Taiwo Afolabi presented Decolonizing Dramaturgy: Dramaturgy and dramaturgical processes from Egypt, Nigeria, and Zimbabwe livestreaming on the global, commons-based, peer-produced HowlRound TV network at howlround.tv on Wednesday 27 October 2021 at 9 a.m. PDT (San Francisco, UTC -7) / 12 p.m. EDT (New York, UTC -4) / 5 p.m. WAT (Lagos, UTC +1) / 17:00 BST (London, UTC +1) / 18:00 SAST (Johannesburg, UTC +2) / 18:00 CEST (Berlin, UTC +2) / 19:00 EAT (Nairobi, UTC +3).
This episode engages a director, playwright, and dramaturge on dramaturgical processes. The trio explore questions on dramaturgy from a place-based perspective. How is dramaturgy conceptualized and practiced in Egypt, Nigeria, and Zimbabwe? What are the dramaturgical processes from these countries? What cultural forms, traditions, and practices shape the dramaturgical processes?
About the Series
A five-episode series featuring award-winning playwrights, dramaturges, and directors from Africa on conversations around dramaturgical processes. The series engages theatremakers on questions about what it means to be in process with each other? The series will unsettle centers of powers and capture unconventional narratives, experiences, and realities. The ultimate goal is to disrupt the single-story narrative of Africa theatre practice as substandard and constantly borrowing from the West. Each episode invites a playwright, dramaturge, and director to speak on a specific topic related to their creative and dramaturgical processes. For accessibility, French language translation is available for some series and American Sign Language interpretation for all series.
Adham Hafez, (Egypt)
Theorist, artist, and curator, Adham Hafez writes on contemporary art history outside of western paradigms, on choreographic systems, climate change, and postcolonial legacies. As an artist, he works with installation, choreography, and sound. Currently a PhD candidate at New York University’s Performance Studies Department, Adham Hafez holds a master's degree in political science and experimental arts from SciencePo Paris, where he was mentored by renowned thinker Bruno Latour. Additionally, he also holds a second master’s degree in choreography from Amsterdam University of the Arts, and a third master’s degree in philosophy from New York University. Fifteen years ago, Adham Hafez founded Egypt’s first performance studies and choreography research platform, named HaRaKa (movement, in Arabic), and together with his colleagues they produce publications, pedagogic programs, international conferences, as well as create works on the lines of visual practices, installation and choreography. He publishes in Arabic, English, and French, and is currently part of the editorial collective of Cairography Publication (Brussels) and Natya Publication (Montreal), and a Global Fellow of the Middle East Studies Academy. His latest research looked at the history of the Suez Canal through the lens of the anthropocene, and currently he is writing on apocalyptic representations, pathogens, and nonhuman agents in Middle East politics and arts.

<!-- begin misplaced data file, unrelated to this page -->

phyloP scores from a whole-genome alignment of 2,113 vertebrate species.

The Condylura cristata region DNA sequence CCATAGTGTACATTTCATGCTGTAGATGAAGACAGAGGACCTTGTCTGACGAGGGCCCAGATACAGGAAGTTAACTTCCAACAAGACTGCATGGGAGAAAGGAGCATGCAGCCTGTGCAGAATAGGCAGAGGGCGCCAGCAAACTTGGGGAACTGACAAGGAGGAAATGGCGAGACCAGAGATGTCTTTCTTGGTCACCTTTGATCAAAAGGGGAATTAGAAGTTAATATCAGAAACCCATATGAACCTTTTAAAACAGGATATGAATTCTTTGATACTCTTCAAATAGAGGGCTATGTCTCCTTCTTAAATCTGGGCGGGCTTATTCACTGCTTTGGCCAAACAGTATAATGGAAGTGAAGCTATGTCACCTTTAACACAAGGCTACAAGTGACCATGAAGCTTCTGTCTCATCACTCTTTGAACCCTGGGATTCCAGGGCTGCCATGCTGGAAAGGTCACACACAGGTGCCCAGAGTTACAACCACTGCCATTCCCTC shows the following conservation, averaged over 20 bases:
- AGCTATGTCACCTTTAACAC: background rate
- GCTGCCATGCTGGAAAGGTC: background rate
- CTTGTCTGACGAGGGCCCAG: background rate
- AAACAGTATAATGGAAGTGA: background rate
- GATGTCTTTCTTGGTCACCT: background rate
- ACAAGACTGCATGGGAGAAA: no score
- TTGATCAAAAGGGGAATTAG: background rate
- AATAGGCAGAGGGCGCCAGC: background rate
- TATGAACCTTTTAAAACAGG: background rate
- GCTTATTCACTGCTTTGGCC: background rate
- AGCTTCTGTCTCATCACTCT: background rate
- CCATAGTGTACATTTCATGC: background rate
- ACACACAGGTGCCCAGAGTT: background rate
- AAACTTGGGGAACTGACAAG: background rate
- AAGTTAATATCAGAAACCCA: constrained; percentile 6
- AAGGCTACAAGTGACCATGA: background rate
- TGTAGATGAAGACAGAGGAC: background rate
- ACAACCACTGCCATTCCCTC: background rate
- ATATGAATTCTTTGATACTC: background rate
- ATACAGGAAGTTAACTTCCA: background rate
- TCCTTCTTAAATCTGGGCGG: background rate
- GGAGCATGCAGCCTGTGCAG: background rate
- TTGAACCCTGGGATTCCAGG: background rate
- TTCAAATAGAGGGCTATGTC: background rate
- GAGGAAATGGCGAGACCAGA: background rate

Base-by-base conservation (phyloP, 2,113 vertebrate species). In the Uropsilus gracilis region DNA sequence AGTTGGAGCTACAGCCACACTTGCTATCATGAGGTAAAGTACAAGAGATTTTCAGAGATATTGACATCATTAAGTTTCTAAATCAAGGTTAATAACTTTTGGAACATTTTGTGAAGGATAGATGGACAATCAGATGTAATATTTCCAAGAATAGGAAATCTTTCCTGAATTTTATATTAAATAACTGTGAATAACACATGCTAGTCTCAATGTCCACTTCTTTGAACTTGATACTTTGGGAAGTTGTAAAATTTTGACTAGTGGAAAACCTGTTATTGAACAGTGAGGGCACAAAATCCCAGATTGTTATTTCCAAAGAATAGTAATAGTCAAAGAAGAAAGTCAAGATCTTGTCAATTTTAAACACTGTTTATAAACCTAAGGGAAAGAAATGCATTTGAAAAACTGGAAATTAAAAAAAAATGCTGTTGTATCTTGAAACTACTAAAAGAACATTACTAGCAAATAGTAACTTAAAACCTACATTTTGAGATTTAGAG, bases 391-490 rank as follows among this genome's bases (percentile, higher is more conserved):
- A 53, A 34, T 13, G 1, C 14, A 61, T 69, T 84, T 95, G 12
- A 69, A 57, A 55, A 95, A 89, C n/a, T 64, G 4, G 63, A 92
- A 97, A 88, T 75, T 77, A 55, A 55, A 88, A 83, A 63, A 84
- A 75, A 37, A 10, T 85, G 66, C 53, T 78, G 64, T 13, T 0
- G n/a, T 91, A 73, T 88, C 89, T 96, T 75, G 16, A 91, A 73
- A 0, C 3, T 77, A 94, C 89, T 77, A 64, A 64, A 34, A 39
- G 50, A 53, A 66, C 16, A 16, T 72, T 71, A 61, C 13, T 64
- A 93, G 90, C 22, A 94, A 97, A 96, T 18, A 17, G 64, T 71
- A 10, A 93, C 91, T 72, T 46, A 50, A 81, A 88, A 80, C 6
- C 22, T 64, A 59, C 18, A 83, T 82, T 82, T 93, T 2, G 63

Wole Oguntokun, (Nigeria)
Wole Oguntokun is a playwright and artistic director of Renegade Theatre and Theatre Planet Studios Ltd. He was a global fellow of the International Society for the Performing Arts (ISPA) in 2015, 2016, and 2018. He has directed plays at the Cross Currents Festival in Washington DC, the Edinburgh Fringe Festival in Scotland, the Shakespeare Olympiad at the Globe in London, the Ubumuntu Arts Festival in Kigali, Rwanda, the Lagos Black Heritage Festival, and numerous festivals in Nigeria. He was moderator at the award of the Europe Theatre Special Prize to the Nobel Laureate, Wole Soyinka, in Rome, artistic consultant to the Directors’ Projects at the Shaw Theatre Festival, Ontario, Canada in 2018 and was a resident International guest artist at the Svalegangen Theatre in Arhus, Denmark in the same year. He was the consultant to the National Theatre of London in its production of Wole Soyinka’s “Death and The King’s Horseman”. He is the coordinator of the Guild of Theatre Directors, Nigeria.
Lloyd Nyikadzino, (Zimbabwe)
Lloyd Nyikadzino is a multi-award-winning theatre professional; serving as school director for the Zimbabwe Theatre Academy, founding artistic director for the Mitambo International Theatre Festival, and national coordinator for the Zimbabwe Centre of the International Theatre Institute. Lloyd is a graduate of Dell’Arte International School of Physical Theatre and the University of Zimbabwe. He continues to work extensively as an educator, director, arts manager, performer, and arts consultant, locally and internationally. Lloyd is a fellow at the John F. Kennedy Center for the Performing Arts-USA, Theatertreffen fellow – Germany, Magnet Theatre –South Africa and The Laboratory for Global Performance and Politics at Georgetown University-USA and culture expert, Zimbabwe German Society Board of Directors.